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Ottawa urges Canadians to leave Syria

The federal government is again urging Canadians to get out of Syria while they still can.

Foreign Affairs Minister John Baird says it is becoming increasingly difficult for Canadian diplomats and consular officials to do their jobs under restrictions imposed by President Bashar Assad.

“We are declaring a voluntary evacuation of all Canadians in Syria,” Baird said. “We will provide specialized consular services to those who wish to leave.

“Our embassy in Damascus is also available to assist Canadians in Syria, as well as their spouses and their dependent children with the needed travel documents, visas, between now and Jan. 14, 2012.”

More than 5,000 Syrian citizens have been killed and “thousands and thousands and thousands” more injured in the country’s popular uprising against Assad’s authoritarian regime, Baird said.

Canada and others have imposed tough sanctions on the country but Assad has steadfastly refused to relinquish power.

Assad’s regime “has lost all legitimacy and its abhorrent behaviour will not be tolerated,” Baird said.

He said sanctions imposed by the Arab League will have significant impact on air transport to and from Syria and he’s warning Canadians in the country they will have an increasingly difficult time making travel arrangements as the security situation deteriorates.

“These actions are meant to assist Canadians now so that they are not put in a position in the future where our capacity could be very reduced without warning,” he said.

“I must warn that, should Canadians stay in Syria, we will not be able to guarantee the current service at our embassy or that commercial options to leave the country will remain available. We strongly encourage Canadian citizens and their spouses and dependants to apply for travel documents now. We will do everything we can to expedite those applications … while options still exist.

“The time to leave Syria is now.”

The Obama administration is predicting Assad’s downfall. A U.S. State Department official told Congress on Wednesday that Assad’s repression may allow him to hang on to power, but only for a short time.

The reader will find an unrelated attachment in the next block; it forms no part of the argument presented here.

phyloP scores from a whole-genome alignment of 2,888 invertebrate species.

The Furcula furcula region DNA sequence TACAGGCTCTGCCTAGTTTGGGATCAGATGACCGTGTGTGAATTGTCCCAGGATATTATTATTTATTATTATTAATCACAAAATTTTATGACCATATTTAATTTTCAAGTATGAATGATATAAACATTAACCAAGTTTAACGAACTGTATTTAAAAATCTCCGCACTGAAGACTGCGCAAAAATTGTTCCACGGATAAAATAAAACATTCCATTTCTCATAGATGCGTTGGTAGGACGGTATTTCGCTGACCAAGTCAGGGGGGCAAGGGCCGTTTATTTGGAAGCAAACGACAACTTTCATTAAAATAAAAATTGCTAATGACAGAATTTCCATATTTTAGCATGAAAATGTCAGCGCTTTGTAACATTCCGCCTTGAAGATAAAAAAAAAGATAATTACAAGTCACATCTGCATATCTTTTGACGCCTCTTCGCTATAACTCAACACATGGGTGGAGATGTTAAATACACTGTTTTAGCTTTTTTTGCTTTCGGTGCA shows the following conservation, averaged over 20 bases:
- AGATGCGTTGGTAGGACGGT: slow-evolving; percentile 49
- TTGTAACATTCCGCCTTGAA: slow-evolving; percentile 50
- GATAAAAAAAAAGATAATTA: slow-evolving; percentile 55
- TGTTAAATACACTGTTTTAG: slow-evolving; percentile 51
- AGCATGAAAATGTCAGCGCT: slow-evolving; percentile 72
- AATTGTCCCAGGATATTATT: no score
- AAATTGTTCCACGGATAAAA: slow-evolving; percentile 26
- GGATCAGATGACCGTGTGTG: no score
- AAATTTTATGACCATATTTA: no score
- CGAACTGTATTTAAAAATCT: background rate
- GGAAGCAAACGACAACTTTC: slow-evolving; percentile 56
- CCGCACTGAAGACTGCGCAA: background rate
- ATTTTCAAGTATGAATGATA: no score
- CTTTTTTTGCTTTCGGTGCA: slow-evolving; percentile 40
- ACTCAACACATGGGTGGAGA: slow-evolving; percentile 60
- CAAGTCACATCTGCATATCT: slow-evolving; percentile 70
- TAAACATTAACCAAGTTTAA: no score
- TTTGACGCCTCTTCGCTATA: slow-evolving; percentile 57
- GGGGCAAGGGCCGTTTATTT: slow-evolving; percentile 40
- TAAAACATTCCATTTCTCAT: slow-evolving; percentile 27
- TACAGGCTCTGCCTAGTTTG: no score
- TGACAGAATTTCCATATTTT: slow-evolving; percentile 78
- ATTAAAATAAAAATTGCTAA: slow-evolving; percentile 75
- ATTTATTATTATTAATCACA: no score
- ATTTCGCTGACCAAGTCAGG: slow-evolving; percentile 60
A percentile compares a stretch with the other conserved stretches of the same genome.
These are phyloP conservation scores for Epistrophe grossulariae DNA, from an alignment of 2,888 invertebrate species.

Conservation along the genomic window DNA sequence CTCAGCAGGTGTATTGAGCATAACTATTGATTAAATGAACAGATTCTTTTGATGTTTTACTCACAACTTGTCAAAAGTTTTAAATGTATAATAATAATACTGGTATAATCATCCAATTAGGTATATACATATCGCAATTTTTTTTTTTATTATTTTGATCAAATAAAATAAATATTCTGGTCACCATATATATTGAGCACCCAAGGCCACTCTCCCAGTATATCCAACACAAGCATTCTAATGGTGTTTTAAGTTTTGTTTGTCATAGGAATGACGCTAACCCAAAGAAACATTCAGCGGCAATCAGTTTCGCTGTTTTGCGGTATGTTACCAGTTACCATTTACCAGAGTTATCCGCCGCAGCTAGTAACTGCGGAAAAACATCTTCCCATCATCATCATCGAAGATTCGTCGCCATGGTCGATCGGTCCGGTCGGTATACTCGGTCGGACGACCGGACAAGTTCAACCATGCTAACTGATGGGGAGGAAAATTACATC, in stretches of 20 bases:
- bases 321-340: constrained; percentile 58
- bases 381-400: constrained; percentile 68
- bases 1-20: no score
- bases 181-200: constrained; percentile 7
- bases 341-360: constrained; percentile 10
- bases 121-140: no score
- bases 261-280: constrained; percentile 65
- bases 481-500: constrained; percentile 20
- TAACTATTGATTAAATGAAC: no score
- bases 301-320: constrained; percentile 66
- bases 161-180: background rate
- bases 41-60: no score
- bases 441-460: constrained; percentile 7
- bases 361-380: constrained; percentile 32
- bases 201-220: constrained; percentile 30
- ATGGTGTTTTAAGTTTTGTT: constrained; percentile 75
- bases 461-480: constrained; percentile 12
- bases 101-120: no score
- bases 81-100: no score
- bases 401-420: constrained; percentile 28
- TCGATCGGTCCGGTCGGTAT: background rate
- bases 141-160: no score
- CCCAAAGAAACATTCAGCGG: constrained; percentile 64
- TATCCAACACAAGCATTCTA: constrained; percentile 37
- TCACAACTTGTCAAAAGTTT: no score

Assad’s regime is growing more isolated with the mounting international sanctions to punish his regime for its bloody crackdown that has mostly targeted unarmed, peaceful protesters.

Human Rights Watch has issued a report alleging that dozens of Syrian military commanders and officials authorized or gave direct orders for widespread killings, torture, and illegal arrests during the wave of anti-government protests.

Assad’s regime has sealed off the country to most outsiders while clinging to its claim that the uprising is the work of foreign extremists, not true reform-seekers aiming to open the authoritarian political system.

The United Nations and other observers dismiss that notion entirely, blaming the regime for widespread killings, rape and torture.

Witnesses and activists inside Syria routinely describe brutal repression, with government forces firing on unarmed protesters and conducting house-to-house raids in which families are dragged from their homes in the night.

Earlier this week, Canadian oil giant Suncor Energy Inc. suspended its operations in Syria after economic sanctions against Assad’s regime were imposed.